Boris Berezovsky was found dead by his bodyguard at his Berkshire mansion, and nobody is surprised.
If you happen to be one of these so-called Russian oligarchs, and you happen to have pissed off Putin, my advice to you is simple. Be afraid. Be very afraid. It doesn’t matter how many billions you have — sooner or later they’ll come and get you.
It isn’t easy being a mega-rich oligarch these days. If the Russian president, who happens to be a former KGB officer and sixth-dan karate black belt, doesn’t kick you to death himself, the chances are some spook will feed you enough radioactive material to wipe out all of Chechnya. When they killed Alexander Litvinenko back in 2006, they used Polonium-210, an extremely rare substance , safe to handle but deadly when swallowed. How rare? So rare that Russia’s total monthly exports weigh about 8 grams. A quarter of an ounce.
These guys don’t mess around when they want to whack you.
Of course, Berezovsky can’t have been too happy with the money situation either. In the last few years, he spent something like €100 million on legal fees. Then he paid his ex-missus another €100 million after their divorce. Throw in the odd ten or twenty million here and there, fighting Roman Abramovich in court and you can see how he might be down to his last luxury yacht, but it doesn’t end there. If he had any readies stashed in a Cypriot bank – and what self-respecting Russian oligarch doesn’t? – tomorrow he’d be looking at a 40% haircut on his hard-earned money. Or if not hard-earned, exactly, certainly earned using all the cunning cleverality available to a former professor of mathematics who just happened to be in the right place at the right time.
Don’t you love the way they talk about people “gaining control” of Russian companies after the collapse of Yeltsin’s rule in a flood of vodka? They all woke up one morning to discover that somehow, by magic, they were the new owners of all the industry in the former Soviet Union. All the gas. All the oil. All the uranium. Everything.
In 1995, 49-year-old Berezovsky and his 28-year-old business partner Roman Abramovich, each paid €100 million to purchase Sibneft, a company whose true value turned out to be in the billions. To achieve this, they recruited gangsters and bribed hundreds of government officials to turn a blind eye. How two men who grew up in in the former Soviet Union acquired the €100 million each, history doesn’t record. Abramovich was a street hustler and punk, while Berezovsky was a shrewd mathematician, well able to manipulate a deal by using hyper-inflation to purchase goods in advance and delay payment until his real debts were reduced to nothing.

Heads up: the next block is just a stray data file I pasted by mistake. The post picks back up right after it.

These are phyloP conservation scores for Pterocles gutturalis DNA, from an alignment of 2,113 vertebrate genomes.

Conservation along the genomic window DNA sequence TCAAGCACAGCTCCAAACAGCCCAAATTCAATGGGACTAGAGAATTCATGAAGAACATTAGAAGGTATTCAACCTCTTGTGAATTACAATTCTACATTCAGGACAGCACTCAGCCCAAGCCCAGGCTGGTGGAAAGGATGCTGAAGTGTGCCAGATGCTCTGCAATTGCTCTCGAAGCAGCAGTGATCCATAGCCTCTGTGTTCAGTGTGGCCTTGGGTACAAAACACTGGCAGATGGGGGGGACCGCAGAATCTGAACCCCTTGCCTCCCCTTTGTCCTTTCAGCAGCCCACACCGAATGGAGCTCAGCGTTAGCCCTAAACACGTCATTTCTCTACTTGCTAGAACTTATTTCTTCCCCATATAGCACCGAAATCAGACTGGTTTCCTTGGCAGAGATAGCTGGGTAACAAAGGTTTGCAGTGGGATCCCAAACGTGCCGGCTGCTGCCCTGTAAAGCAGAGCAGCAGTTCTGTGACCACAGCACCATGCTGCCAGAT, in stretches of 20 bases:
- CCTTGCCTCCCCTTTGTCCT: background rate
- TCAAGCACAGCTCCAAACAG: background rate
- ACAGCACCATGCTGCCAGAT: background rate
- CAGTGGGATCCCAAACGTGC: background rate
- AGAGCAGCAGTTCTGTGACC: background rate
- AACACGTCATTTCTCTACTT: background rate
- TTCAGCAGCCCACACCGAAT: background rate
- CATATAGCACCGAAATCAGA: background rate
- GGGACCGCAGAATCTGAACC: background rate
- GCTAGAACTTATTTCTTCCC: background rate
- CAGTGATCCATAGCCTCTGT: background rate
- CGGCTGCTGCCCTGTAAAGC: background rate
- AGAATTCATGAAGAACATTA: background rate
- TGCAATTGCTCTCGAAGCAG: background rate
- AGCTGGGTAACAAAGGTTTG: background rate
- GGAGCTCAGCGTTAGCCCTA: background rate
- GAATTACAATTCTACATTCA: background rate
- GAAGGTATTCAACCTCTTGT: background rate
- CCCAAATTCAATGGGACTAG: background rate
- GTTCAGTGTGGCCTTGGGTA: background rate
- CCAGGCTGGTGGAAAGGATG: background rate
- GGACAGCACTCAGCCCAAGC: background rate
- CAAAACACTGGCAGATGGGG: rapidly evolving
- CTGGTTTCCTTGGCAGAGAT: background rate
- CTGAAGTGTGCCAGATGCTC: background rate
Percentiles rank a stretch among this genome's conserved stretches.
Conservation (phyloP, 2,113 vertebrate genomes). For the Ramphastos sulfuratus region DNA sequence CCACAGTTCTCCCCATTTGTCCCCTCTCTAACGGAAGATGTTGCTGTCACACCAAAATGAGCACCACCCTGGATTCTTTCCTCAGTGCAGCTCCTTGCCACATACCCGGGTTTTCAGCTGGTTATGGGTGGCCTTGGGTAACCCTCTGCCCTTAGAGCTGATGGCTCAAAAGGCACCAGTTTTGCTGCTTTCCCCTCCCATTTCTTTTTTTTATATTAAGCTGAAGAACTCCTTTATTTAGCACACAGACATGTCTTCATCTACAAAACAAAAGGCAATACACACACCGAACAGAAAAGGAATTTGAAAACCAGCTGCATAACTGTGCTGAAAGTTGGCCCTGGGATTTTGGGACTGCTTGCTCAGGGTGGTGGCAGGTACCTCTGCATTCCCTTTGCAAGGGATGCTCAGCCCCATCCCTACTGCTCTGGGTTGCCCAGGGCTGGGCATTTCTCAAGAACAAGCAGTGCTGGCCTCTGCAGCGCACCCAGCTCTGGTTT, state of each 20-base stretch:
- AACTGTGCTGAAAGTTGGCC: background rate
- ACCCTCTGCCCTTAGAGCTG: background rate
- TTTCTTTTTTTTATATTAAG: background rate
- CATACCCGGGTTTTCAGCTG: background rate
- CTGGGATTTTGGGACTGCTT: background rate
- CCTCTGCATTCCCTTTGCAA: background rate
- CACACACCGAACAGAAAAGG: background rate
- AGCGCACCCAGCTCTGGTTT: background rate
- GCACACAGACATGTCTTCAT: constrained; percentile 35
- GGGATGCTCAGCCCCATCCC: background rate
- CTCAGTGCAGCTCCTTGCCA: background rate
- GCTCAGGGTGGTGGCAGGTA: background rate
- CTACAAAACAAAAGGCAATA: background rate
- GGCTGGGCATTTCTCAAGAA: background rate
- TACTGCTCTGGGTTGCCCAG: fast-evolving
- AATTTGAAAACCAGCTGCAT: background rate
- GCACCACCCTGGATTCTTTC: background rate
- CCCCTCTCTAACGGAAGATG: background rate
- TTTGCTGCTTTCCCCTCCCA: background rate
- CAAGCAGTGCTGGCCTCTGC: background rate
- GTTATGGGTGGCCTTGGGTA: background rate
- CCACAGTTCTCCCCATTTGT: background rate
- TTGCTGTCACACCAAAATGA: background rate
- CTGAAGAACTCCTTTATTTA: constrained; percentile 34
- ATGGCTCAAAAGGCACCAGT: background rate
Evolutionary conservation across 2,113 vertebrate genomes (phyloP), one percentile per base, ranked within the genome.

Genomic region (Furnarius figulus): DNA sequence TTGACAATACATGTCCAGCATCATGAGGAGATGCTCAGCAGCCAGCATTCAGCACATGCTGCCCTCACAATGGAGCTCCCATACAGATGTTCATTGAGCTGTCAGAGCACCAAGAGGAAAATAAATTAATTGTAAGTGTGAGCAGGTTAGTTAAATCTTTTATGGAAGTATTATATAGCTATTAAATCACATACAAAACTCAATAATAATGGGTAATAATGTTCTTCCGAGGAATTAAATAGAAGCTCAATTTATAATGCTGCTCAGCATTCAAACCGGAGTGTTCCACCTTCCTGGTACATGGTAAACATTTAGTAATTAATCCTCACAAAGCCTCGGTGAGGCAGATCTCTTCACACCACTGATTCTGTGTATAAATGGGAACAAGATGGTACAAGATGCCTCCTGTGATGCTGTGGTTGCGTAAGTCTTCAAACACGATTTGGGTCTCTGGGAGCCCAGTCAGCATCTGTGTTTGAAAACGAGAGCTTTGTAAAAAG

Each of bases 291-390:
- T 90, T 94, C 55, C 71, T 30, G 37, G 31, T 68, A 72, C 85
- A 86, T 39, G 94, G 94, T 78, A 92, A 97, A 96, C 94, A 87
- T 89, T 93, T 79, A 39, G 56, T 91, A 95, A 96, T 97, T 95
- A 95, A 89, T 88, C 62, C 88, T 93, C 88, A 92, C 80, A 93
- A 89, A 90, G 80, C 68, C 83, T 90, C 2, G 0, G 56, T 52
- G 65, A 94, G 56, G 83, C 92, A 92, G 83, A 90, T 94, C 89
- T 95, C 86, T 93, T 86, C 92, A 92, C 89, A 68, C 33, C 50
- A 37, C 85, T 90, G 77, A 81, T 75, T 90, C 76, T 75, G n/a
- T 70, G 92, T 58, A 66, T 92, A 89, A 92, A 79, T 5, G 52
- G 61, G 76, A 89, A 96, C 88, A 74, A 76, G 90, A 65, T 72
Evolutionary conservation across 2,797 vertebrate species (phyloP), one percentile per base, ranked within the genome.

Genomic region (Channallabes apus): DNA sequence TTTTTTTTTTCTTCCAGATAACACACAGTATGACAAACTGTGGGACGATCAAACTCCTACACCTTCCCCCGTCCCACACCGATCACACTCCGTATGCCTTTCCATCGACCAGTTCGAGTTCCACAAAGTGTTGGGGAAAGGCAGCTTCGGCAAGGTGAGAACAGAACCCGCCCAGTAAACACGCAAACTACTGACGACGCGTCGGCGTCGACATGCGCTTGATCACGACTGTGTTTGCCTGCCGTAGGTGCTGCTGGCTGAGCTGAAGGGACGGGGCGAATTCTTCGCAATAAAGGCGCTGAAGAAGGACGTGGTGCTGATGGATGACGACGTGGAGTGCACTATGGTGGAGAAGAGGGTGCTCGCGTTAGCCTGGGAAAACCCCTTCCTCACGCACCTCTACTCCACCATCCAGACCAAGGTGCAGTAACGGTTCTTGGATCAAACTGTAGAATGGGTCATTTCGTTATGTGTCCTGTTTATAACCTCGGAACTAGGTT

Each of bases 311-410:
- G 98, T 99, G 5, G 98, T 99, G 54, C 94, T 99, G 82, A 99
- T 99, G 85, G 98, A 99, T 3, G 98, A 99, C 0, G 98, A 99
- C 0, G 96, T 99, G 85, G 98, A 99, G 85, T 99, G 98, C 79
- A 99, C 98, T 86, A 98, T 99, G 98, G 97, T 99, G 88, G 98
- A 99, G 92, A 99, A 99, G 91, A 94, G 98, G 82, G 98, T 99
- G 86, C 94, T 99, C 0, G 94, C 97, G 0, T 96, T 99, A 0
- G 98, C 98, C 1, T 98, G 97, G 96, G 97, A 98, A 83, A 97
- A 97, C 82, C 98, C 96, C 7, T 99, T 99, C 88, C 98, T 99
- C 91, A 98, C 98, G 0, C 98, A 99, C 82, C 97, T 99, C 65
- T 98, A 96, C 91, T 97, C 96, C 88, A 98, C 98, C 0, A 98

One way or another, they were both shady dealers, political insiders feeding at the Yeltsin trough, even though one of them had the cloak of academic respectability, and that shady dealing came to a head when Berezovsky sued Abramovich for €3 billlion over the ownership of Sibneft, among other things. Ultimately, the High Court in London found Berezovsky a less credible witness than Abramovich, which was hardly a resounding endorsement of either. The word of one fly-by-night against another.
It didn’t help that Abramovich remains a close personal and political associate of Putin while Berezovsky went into self-imposed exile after a very public quarrel with the man he once helped to make King.
Thames Valley police are saying they don’t suspect any third-party involvement in Berezovsky’s death, which suggests he died from natural causes or else killed himself. But since the police are still waiting for the results of the post-mortem it’s hard to know how they can conclude anything. Until they have the toxicology reports and the radiological results, who can say what happened to the man?
All I know is this — I personally would never annoy Vladimir Putin and neither should you if you know what’s good for you.
Oh, and make sure never to gain control of a Russian mega-business.
By the way: Irish Nationwide Bondholders